Early Byzantine Pottery from Kenchreai

I was pretty excited to see the most recent publication in the ISAW Papers series: “Preliminary Report on Early Byzantine Pottery from a Building Complex at Kenchreai (Greece)” by Sebastian Heath, Joseph L. Rife, Jorge J. Bravo III, and Gavin Blasdel. First, the ISAW Papers series is an innovative way to publish individual article length papers, with open access licenses, without the overhead and complications of running a conventional journal.

Second, and more importantly, Joe Rife is another guy with strong ties to Isthmian and the Eastern Corinthia, and he fits into my inadvertent theme this week of “people who influenced my early archaeological career through their work in the Eastern Corinthia.” Sebastian Heath is a fellow digital archaeologist, and he and I have some imaginative future projects together currently set to a low simmer, but, more than that, he is a fine ceramicist. So when they teamed up with some other fine archaeologists to produce a preliminary report on an assemblage from a site called the Threpsiades Complex near the harbor of Kenchreai, it was worth some of my time.

Kenchreai (or “Quencher” as my autocorrect insists on calling it) is the eastern port of the city of Corinth and sits on the Saronic gulf. It appears to have fallen out of large-scale use after a series of seismic events in the later 6th or 7th century and today is a small settlement of vacation homes. The site considered in this article was excavated by the Greek archaeological service nearly 40 years ago, and the finds came to the current teams attention when the storerooms at the Isthmia museum were reorganized in 2002-2003. Curiously, at that time, “as much as 25%” of the material was transported to Ancient Corinth and buried there to conserve space. There is a tradition of buried assemblages of Late Roman material in the Corinthia, and it would be very interesting to understand the context and location of this reburial of archaeological finds. (In fact, as I’ve read more and more about the archaeology of the contemporary world, I’m struck by how little archaeology of archaeology there is. Excavating a pottery dump – particularly a big one – would be a fascinating opportunity to understand a wide range of behaviors associated with modern archaeological practices (which are sometimes less well documented than one would like)).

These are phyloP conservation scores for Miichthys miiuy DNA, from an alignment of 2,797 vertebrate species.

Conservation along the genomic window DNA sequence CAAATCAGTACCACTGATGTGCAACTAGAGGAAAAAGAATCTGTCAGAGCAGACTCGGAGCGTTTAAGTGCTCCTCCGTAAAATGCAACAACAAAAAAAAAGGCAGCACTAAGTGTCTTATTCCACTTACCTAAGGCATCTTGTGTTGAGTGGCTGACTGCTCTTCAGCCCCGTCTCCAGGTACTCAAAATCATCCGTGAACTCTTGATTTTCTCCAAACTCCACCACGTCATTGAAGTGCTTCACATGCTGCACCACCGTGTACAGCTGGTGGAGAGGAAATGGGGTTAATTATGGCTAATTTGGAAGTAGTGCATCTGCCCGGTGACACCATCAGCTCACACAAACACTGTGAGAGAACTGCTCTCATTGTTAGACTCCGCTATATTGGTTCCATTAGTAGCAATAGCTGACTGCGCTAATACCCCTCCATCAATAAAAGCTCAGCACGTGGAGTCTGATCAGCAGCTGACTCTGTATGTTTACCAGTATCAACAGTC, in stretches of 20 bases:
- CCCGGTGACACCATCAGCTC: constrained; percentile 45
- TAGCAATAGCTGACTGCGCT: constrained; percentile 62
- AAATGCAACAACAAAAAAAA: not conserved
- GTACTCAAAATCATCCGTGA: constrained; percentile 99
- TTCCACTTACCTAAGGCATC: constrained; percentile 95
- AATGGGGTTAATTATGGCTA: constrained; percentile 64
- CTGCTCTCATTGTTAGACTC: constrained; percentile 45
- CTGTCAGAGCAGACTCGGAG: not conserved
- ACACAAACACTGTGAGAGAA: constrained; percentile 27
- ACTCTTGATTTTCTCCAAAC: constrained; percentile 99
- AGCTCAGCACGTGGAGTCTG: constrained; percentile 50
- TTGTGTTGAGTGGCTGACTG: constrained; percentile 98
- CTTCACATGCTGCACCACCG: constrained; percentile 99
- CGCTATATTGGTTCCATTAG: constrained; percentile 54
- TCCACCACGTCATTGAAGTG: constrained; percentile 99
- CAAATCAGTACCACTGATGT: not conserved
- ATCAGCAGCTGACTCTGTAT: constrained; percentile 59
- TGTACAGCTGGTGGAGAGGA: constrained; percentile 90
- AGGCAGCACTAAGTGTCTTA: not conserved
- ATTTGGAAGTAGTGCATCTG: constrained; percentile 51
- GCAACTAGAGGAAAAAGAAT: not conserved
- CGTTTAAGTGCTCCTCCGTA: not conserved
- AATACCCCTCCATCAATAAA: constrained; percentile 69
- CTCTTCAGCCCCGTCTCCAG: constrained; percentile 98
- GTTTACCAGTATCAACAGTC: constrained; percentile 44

The report documents the first reading of an assemblage of Early Byzantine pottery. The latest fineware at the site, African Red-Slip forms 105 and 99 and the later from of LRC (Phocaean Red-Slip) form 3 and 10, suggest the last phase of the site in the late 6th or early 7th century AD. Like our work at Polis on Cyprus, they don’t necessarily have complete control of the stratigraphy (yet?) so some intermixing of earlier and later material is likely in this preliminary analysis. 

The main focus of their study, however, is amphora and especially the remarkably common Late Roman 2 amphora which appeared at this site in great abundance (over 70% of the total assemblage of amphora). The presence of stoppers and funnels hints that the complex may have served as a transshipment point for goods into these amphora for import or export (or in the words of the authors “storing and pouring”), although the authors stop short of making that argument. In this way, this small site could be similar to our nearly contemporary site of Pyla-Koutsopetria on Cyprus which likewise shared an abundance of a single type of amphora, in our case Late Roman 1, which almost certainly represented the large scale export.